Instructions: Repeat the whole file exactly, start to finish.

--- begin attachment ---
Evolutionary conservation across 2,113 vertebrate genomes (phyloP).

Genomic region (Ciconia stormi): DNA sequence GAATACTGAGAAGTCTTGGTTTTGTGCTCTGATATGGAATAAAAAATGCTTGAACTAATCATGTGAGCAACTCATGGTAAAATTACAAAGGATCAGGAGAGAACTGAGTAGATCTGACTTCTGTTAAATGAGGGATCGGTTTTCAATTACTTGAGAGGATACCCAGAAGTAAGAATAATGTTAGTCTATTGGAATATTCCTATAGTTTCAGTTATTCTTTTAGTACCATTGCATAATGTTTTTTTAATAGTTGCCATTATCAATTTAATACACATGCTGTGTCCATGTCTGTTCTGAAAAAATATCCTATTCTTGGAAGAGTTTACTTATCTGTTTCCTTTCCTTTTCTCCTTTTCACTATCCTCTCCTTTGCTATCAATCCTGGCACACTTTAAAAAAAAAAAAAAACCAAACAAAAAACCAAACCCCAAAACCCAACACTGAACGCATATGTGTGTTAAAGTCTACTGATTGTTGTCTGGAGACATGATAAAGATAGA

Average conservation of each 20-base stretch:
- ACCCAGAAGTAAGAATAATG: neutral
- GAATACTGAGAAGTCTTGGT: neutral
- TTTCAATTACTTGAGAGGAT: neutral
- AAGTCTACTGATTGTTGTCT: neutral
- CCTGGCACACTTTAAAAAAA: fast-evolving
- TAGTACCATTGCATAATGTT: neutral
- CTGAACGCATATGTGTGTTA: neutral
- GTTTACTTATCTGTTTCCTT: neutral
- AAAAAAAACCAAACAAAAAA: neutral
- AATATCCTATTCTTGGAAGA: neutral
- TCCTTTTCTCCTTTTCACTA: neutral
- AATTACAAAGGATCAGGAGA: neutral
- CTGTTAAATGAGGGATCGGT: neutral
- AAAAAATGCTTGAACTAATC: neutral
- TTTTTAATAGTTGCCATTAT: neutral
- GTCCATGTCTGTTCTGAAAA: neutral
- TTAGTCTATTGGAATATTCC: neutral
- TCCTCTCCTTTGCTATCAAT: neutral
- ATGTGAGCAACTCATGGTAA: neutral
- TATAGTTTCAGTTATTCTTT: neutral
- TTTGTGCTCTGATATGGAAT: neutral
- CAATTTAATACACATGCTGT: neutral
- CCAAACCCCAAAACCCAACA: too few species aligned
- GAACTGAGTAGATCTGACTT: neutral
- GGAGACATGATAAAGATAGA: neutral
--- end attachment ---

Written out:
Evolutionary conservation across 2,113 vertebrate genomes (phyloP).

Genomic region (Ciconia stormi): DNA sequence GAATACTGAGAAGTCTTGGTTTTGTGCTCTGATATGGAATAAAAAATGCTTGAACTAATCATGTGAGCAACTCATGGTAAAATTACAAAGGATCAGGAGAGAACTGAGTAGATCTGACTTCTGTTAAATGAGGGATCGGTTTTCAATTACTTGAGAGGATACCCAGAAGTAAGAATAATGTTAGTCTATTGGAATATTCCTATAGTTTCAGTTATTCTTTTAGTACCATTGCATAATGTTTTTTTAATAGTTGCCATTATCAATTTAATACACATGCTGTGTCCATGTCTGTTCTGAAAAAATATCCTATTCTTGGAAGAGTTTACTTATCTGTTTCCTTTCCTTTTCTCCTTTTCACTATCCTCTCCTTTGCTATCAATCCTGGCACACTTTAAAAAAAAAAAAAAACCAAACAAAAAACCAAACCCCAAAACCCAACACTGAACGCATATGTGTGTTAAAGTCTACTGATTGTTGTCTGGAGACATGATAAAGATAGA

Average conservation of each 20-base stretch:
- ACCCAGAAGTAAGAATAATG: neutral
- GAATACTGAGAAGTCTTGGT: neutral
- TTTCAATTACTTGAGAGGAT: neutral
- AAGTCTACTGATTGTTGTCT: neutral
- CCTGGCACACTTTAAAAAAA: fast-evolving
- TAGTACCATTGCATAATGTT: neutral
- CTGAACGCATATGTGTGTTA: neutral
- GTTTACTTATCTGTTTCCTT: neutral
- AAAAAAAACCAAACAAAAAA: neutral
- AATATCCTATTCTTGGAAGA: neutral
- TCCTTTTCTCCTTTTCACTA: neutral
- AATTACAAAGGATCAGGAGA: neutral
- CTGTTAAATGAGGGATCGGT: neutral
- AAAAAATGCTTGAACTAATC: neutral
- TTTTTAATAGTTGCCATTAT: neutral
- GTCCATGTCTGTTCTGAAAA: neutral
- TTAGTCTATTGGAATATTCC: neutral
- TCCTCTCCTTTGCTATCAAT: neutral
- ATGTGAGCAACTCATGGTAA: neutral
- TATAGTTTCAGTTATTCTTT: neutral
- TTTGTGCTCTGATATGGAAT: neutral
- CAATTTAATACACATGCTGT: neutral
- CCAAACCCCAAAACCCAACA: too few species aligned
- GAACTGAGTAGATCTGACTT: neutral
- GGAGACATGATAAAGATAGA: neutral